Hunt - Chapter Twenty-Three

The saga continues...

Hunt - Chapter Twenty-Three

Postby Miggnor » Fri Jan 12, 2018 8:00 am


~ 23 ~
23 Arodus, 4692 AR; Defender’s Heart, Kenabres

Mordria’s mind was racing. How had this happened? She had started from such a great position! The cards had all shown her the path to victory. Yet, here she was, sweating in nervousness. There was nothing to do but to wait. The finishing blow was coming soon. At least, if her opponent realized it was there. Mordria prayed to whatever god may be out there that she could pull out of this alive.

There was a crowd around her, everyone of them either holding their breaths in anticipation, or whispering softly to themselves. “Is this it?” “Was the immortal demon about to lose?” It added to the tension that she felt inside. She tried to hold in the anxiousness, but she could see that her foe noticed it. The woman knight’s eyebrows narrowed in thought. Mordria practically heard the question in her head, “What was she so worried about?”

The Crusader looked down at her hand, holding three blue and red backed cards. In the center of the cards’ back were the crest of Mendev, the nation that Kenabres sat inside: a checkered shield with two Swords of Valor near the left and right edges. Her eyes roamed over the cards, examining the icons and text on each closely. Then, the light of realization fell over the woman’s eyes and she placed one of her cards onto the four-by-four grid that consisted the playing field. That card set off a series of effects that pushed the playing field toward her favor.

Mordria, her stomach falling into her legs, looked at the board. Then to her cards. In her sight, everything was in various shades of red and black, but she was able to use that contrast to see the cards and their text well. It was something that took her years after the demon took her sight to finally get down, but now she barely noticed it as she poured over her options. However, no matter how much she stared at the cards and their effects, she could not figure out how to make the last turn work in her favor.

With a sigh, she glanced over at the three flat gems, two flipped over to its dark side, the last still shining strong. Mordria hesitated, not wanting this to be her first loss, but seeing the futility in making the pain last longer than it should, she flipped over the shining gem to its dark side. The game was over.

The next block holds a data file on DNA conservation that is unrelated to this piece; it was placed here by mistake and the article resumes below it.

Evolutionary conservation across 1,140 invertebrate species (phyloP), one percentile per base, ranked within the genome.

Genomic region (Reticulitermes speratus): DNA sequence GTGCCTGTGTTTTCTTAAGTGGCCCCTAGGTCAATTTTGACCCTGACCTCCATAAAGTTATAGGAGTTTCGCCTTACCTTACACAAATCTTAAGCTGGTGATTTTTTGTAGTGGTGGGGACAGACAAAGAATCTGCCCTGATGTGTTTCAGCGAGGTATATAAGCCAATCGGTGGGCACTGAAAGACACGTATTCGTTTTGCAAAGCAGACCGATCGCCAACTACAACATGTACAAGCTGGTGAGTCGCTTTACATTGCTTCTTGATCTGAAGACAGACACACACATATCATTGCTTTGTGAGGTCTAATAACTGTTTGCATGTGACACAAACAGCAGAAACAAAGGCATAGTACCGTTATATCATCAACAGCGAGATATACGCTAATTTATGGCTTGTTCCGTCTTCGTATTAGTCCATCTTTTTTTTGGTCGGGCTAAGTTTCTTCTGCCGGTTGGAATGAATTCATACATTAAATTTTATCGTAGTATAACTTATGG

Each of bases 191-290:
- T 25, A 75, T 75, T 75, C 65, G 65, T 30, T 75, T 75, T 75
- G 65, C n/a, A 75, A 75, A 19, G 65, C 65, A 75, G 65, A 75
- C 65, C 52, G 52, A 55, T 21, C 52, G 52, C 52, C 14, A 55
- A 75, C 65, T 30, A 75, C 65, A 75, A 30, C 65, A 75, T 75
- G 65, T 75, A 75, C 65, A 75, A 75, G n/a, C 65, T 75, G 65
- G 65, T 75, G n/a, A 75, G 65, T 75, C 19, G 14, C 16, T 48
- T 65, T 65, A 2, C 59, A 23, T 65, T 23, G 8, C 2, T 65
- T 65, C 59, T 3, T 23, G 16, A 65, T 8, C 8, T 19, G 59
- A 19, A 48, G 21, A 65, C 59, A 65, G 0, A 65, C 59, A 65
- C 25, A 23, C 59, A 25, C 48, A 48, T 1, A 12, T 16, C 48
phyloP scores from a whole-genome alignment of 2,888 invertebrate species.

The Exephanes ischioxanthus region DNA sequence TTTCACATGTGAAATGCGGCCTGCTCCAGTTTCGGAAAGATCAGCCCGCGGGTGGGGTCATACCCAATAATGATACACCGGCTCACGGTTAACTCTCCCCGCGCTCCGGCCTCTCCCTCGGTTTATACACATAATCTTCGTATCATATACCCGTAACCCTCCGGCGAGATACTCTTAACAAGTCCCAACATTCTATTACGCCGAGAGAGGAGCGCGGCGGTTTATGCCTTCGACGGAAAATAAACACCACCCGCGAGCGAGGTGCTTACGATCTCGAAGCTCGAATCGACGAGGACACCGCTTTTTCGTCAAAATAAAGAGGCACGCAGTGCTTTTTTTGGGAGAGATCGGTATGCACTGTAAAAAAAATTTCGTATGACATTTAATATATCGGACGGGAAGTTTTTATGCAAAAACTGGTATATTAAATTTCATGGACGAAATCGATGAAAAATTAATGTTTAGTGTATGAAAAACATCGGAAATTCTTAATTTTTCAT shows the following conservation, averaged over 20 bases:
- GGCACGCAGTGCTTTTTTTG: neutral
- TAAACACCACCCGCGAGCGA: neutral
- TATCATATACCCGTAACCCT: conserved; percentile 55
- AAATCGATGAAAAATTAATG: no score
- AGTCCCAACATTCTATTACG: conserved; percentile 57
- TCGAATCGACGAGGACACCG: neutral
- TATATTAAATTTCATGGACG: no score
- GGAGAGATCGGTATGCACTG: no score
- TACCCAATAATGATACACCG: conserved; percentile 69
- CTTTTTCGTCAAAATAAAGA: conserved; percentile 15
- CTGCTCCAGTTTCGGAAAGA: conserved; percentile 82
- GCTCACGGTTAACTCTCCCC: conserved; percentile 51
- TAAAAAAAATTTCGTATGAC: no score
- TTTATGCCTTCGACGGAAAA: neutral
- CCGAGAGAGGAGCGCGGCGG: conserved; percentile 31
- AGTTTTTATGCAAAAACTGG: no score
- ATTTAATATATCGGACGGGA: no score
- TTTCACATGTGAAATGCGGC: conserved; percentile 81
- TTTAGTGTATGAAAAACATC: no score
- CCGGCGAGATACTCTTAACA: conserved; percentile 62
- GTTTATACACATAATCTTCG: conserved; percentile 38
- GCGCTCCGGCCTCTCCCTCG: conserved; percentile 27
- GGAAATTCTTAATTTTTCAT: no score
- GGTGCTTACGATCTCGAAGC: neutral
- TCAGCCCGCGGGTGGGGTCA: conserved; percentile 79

All the Crusaders around their table let out a cheer, some yelling out phrases like, “Finally taken down!” and “Pay up!”

Both participants of the game stood up and shook each other’s hand. The Crusader tried to hide how awkward she felt about it, but Mordria could feel it in her muscles and see the creases in her face. She did not blame the woman, though. Tieflings were always considered devils in the eyes of ‘normal’ people and it took the Crusaders a couple of days to get used to her enough to let her teach them Argus. Besides, she was used to it by now.

“I am up in my office all day doing paperwork,” a gruff but playful voice called from the stairs, “and what do I come down to? My men standing around instead of guarding! What do you all have to say for yourselves?”

All of the Crusaders stood at sharp attention. Mordria found Irabeth, still in her golden armor, walking down the stairs and toward the group. That let her see Shayliss out of the corner of her eye pouring over a thick book. At least, she was before the half-orc stepped on the stone floor.

One of the Crusaders, a rank lower than Irabeth, by the crest on his pauldrons, gave her a sharp salute and barked out, “Ma’am! We have been learning battlefield tactics by playing games of Argus!”

Irabeth stopped in front of the Crusader, her arms crossed in front of her and her eyebrows tilted down as if she was annoyed. Yet, she could not hide the smile on her face, “Oh? And what have you learned?”